Author’s Note: My editor, a.k.a. my sweet husband, commented that people might not get past the treatise on theology that kicks off this post. He thought I should ask you to PLEASE stick with it and watch the video at the end. It’s worth it. Thanks!
I woke early this morning, like 4 a.m. early, and decided to tackle one of my theology chapters for the Living School. I find it much easier to get through this type of work with a well-rested mind. What looks like gibberish at 10 p.m. somehow becomes intelligible after seven hours of sleep. This particular chapter was from a book called Christophany by Raimon Pannikar. Here is a sample:
Here we see clearly delineated a twofold dimension of Christianity that a dualistic vision of reality has difficulty keeping in harmony, despite the fact that nonduality is the quintessence of Christ’s mystery – totus Deus et totus homo (“The whole God and the whole man”) according to the classical expression. An inevitable consequence of this “panhistorical” vision of Christianity would be that the eucharist cannot be Christ’s real and true presence, but only an anamnesis (“memory”) of a past fact. In other words, without a mystical vision, the Eucharistic reality disappears.
After reading it the first time, there was nothing “clearly delineated,” and no “inevitable consequence” was obvious to me. However, after several passes a modicum of understanding emerged. If his meaning is crystal clear to you, leave a comment below and we will discuss.
However, if that paragraph of theology leaves you cold, read on.
I will confess, there is some part of me that loves academic work. I love the puzzle, the working things out, the “Aha” moment when I finally grasp the author’s point. It’s even better when I have not just comprehension, but also an opinion on their argument. That is a true victory!
But as I find myself being intellectually and egoically seduced by the power of knowledge, I also know, in the pit of my stomach, that it’s “nothing but straw,” as Thomas Aquinas infamously said in the final days of his life. Ultimately, on a cold day, in the concrete reality of our lives, most of what has been written about God would be most useful as fuel for a fire to keep us warm. Theology simply falls short of experiential knowledge. Simply put, our study of the Divine has far less of an impact on us than our experience of it.
The only theology we truly need to know is that God is Love with a capital L. Jesus gave us only two commandments: Love the Lord your God with all your heart and soul and mind and strength and Love your neighbor as yourself. That’s it. Like Hillel, he thought the rest would take care of itself. St. Augustine said simply, “Love God and do as you please.” But even this simple theology is worthless if we are not Loved in real life, in real ways, by real people, intentionally, compassionately, fiercely and unconditionally. Without the lived experience of deeply committed Love, by parent, spouse, friend or community, even this theology can be twisted and misunderstood.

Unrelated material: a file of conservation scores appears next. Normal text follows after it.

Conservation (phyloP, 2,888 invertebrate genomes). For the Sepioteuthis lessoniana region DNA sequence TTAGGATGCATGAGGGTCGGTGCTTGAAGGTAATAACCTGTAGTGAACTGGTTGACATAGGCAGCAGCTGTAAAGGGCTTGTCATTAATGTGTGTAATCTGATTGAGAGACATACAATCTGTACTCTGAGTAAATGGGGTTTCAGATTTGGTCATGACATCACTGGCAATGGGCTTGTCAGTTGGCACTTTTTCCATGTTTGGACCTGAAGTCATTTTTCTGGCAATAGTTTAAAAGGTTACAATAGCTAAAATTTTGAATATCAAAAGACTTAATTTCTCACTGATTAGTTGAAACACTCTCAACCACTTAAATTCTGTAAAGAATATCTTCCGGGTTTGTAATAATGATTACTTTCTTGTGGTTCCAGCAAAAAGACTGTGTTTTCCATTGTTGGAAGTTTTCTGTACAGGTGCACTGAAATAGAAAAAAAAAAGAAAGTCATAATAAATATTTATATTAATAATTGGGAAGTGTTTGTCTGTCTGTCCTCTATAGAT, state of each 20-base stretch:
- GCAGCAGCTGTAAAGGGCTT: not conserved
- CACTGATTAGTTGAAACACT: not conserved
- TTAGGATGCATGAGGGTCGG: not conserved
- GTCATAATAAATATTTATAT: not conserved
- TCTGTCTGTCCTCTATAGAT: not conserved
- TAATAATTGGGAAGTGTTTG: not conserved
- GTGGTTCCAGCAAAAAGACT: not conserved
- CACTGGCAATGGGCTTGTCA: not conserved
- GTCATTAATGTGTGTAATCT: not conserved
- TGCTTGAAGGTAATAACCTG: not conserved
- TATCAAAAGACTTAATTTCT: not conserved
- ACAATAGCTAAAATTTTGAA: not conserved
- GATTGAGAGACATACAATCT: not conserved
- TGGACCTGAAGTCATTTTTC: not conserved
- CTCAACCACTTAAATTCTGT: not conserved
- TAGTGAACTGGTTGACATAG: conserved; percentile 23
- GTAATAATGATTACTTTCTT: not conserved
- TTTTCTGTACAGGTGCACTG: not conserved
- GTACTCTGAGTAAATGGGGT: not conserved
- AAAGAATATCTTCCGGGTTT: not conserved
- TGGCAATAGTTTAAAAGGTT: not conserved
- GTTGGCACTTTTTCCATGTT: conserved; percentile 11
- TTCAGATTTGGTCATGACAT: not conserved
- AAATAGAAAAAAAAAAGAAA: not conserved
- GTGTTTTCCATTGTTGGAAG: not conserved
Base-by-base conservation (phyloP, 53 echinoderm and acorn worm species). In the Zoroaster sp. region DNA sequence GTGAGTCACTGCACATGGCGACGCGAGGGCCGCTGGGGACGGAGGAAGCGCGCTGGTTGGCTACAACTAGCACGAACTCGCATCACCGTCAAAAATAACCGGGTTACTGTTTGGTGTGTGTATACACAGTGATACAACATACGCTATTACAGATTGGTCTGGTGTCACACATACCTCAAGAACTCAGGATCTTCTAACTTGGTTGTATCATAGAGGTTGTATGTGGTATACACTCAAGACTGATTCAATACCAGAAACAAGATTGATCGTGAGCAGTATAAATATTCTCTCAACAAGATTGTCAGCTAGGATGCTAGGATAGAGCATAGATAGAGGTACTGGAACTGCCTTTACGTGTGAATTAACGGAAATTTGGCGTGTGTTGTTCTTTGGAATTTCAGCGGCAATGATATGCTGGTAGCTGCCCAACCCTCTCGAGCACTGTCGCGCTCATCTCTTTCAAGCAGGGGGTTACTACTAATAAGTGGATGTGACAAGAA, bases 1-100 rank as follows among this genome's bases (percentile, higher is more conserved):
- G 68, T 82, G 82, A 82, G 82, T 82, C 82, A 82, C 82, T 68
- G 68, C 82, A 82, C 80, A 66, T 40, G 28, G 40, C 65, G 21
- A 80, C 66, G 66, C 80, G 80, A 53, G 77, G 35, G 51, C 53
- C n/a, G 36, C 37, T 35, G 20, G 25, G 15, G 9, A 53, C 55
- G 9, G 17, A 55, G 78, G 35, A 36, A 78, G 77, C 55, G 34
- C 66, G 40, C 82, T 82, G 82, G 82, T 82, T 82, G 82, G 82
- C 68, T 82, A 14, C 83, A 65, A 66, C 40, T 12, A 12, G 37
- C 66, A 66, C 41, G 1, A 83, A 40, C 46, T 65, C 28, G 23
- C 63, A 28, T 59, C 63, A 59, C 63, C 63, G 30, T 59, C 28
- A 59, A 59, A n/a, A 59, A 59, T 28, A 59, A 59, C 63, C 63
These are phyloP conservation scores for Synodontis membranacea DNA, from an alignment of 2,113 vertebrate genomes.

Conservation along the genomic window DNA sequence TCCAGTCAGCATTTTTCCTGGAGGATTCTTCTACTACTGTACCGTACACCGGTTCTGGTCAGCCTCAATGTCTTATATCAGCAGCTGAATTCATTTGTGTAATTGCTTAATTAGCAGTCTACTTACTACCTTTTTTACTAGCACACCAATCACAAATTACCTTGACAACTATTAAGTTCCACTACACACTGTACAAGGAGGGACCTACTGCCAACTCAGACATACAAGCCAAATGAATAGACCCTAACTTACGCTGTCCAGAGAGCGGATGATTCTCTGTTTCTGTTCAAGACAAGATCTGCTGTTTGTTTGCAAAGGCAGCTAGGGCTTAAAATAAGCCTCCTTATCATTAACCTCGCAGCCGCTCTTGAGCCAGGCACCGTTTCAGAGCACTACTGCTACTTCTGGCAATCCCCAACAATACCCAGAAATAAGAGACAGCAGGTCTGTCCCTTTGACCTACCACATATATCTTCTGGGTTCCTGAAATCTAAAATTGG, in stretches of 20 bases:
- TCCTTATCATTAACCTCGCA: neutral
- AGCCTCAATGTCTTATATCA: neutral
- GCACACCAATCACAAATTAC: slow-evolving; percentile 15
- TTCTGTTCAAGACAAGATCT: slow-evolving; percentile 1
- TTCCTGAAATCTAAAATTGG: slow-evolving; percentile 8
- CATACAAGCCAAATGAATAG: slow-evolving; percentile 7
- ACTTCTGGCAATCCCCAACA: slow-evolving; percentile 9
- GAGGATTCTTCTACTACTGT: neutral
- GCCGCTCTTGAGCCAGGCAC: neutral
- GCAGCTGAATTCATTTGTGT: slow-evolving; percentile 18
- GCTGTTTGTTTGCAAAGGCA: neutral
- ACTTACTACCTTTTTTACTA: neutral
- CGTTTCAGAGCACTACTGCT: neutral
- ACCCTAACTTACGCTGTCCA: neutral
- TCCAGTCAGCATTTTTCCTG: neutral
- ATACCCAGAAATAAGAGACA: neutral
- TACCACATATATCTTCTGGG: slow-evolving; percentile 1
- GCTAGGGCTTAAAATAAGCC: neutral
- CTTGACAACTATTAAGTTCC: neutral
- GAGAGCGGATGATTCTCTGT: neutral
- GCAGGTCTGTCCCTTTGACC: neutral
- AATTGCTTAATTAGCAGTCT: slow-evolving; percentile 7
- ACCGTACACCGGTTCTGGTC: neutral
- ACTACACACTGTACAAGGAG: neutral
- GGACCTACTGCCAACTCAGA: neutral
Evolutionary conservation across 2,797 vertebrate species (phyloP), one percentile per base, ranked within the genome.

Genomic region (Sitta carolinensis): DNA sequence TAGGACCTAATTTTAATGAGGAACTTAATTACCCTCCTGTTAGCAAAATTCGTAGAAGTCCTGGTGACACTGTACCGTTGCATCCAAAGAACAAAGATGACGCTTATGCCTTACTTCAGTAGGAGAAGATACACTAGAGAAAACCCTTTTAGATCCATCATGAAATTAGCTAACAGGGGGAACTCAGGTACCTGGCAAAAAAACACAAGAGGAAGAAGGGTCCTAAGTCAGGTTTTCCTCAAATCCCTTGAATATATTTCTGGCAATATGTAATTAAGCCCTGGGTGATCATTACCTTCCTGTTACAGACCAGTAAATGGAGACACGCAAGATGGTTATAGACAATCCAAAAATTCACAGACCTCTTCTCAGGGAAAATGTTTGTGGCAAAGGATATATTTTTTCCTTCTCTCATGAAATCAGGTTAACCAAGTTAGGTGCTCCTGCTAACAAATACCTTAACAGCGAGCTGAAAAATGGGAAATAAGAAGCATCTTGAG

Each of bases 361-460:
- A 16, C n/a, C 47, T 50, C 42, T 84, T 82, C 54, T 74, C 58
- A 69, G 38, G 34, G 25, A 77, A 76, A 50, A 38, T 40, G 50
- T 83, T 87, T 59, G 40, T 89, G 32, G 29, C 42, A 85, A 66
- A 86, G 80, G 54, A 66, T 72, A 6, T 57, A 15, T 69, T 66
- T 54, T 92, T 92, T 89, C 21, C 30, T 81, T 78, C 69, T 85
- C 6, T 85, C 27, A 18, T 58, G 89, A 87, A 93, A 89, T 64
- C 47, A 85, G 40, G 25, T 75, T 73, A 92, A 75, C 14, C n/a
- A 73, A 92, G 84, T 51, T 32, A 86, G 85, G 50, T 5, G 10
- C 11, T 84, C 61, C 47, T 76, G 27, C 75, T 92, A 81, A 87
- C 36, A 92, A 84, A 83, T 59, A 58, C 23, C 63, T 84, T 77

I know academic studies of theology, philosophy and the like are crucially important disciplines. They elevate and animate conversations at the highest levels and shape our educational system and our vision of the world. They record the evolution of our collective consciousness. Without Plato, Socrates, Augustine, Bonaventure, Aquinas, without Descartes and Voltaire, Locke and Hobbes, and countless others, we would not be where we are today. But these subjects are not for everyone and I am grateful for the “1%ers” who study them responsibly and have an opportunity to influence our world.
I know what they’ve done is good, but I read a story about Tamika Brown today, who is the embodiment of a lived theology of Love and
I am convinced that if all the theology in the world from every culture and religion, Christianity, Judaism, Islam, Buddhism, Hinduism and every other, ceased to exist tomorrow and instead we all Loved like this, the world would be a better place.
Two years ago, Tamika’s son, Richie Knight, was stabbed to death when he was 19 years old. His killer was Ian Lorne Ellis, a 17-year-old young man from the neighborhood, who Richie had been in confrontations with in the months before the murder. Ellis pled guilty to voluntary manslaughter and will serve twenty-one years in prison. This is what Tamika had to say to him in the courtroom on the day of his sentencing.
“Only God knows why I’m not angry, or why I don’t hate you. Would it shock you to hear that I love you? I thought to myself one day a while back, ‘Don’t lock him up. Sentence him to my home. Let him be my son that he took away from me.’”
Can you imagine if we all sought justice this way? If loss opened us up and allowed us to give birth to something new and miraculous, instead of hardening our hearts, seeking retribution?
Tamika sang to her son’s killer about the source of her Love, starting with the song, “He Cares,” but changing a few words on the spot:
“So you think that you can’t make it through,/ Just remember that my God cares for you…/Don’t give up, don’t give in/ Today make Jesus Christ your number one friend.”
In suffering, Tamika knew Love, but instead of sharing it only with her friends and family, she extended it to the other, her enemy. No one can say this is soft, or easy, or wishy-washy theology. This is Love from its the deepest source, in any culture and by any name. She changed the equation. We are accused and we get defensive; we are Loved and we can be transformed.
Theology is all well and good, but it should never trump the embodied reality of Love. Think of France and Nigeria. Think of Israel and Palestine, ISIS and Iraq. Think of Leelah Alcorn. All these tragedies were based on mistaken theologies, ones that said there was a something greater than Love. We have to do better.
I may study theology, but I choose Love.
If you want to read the local news story, click here.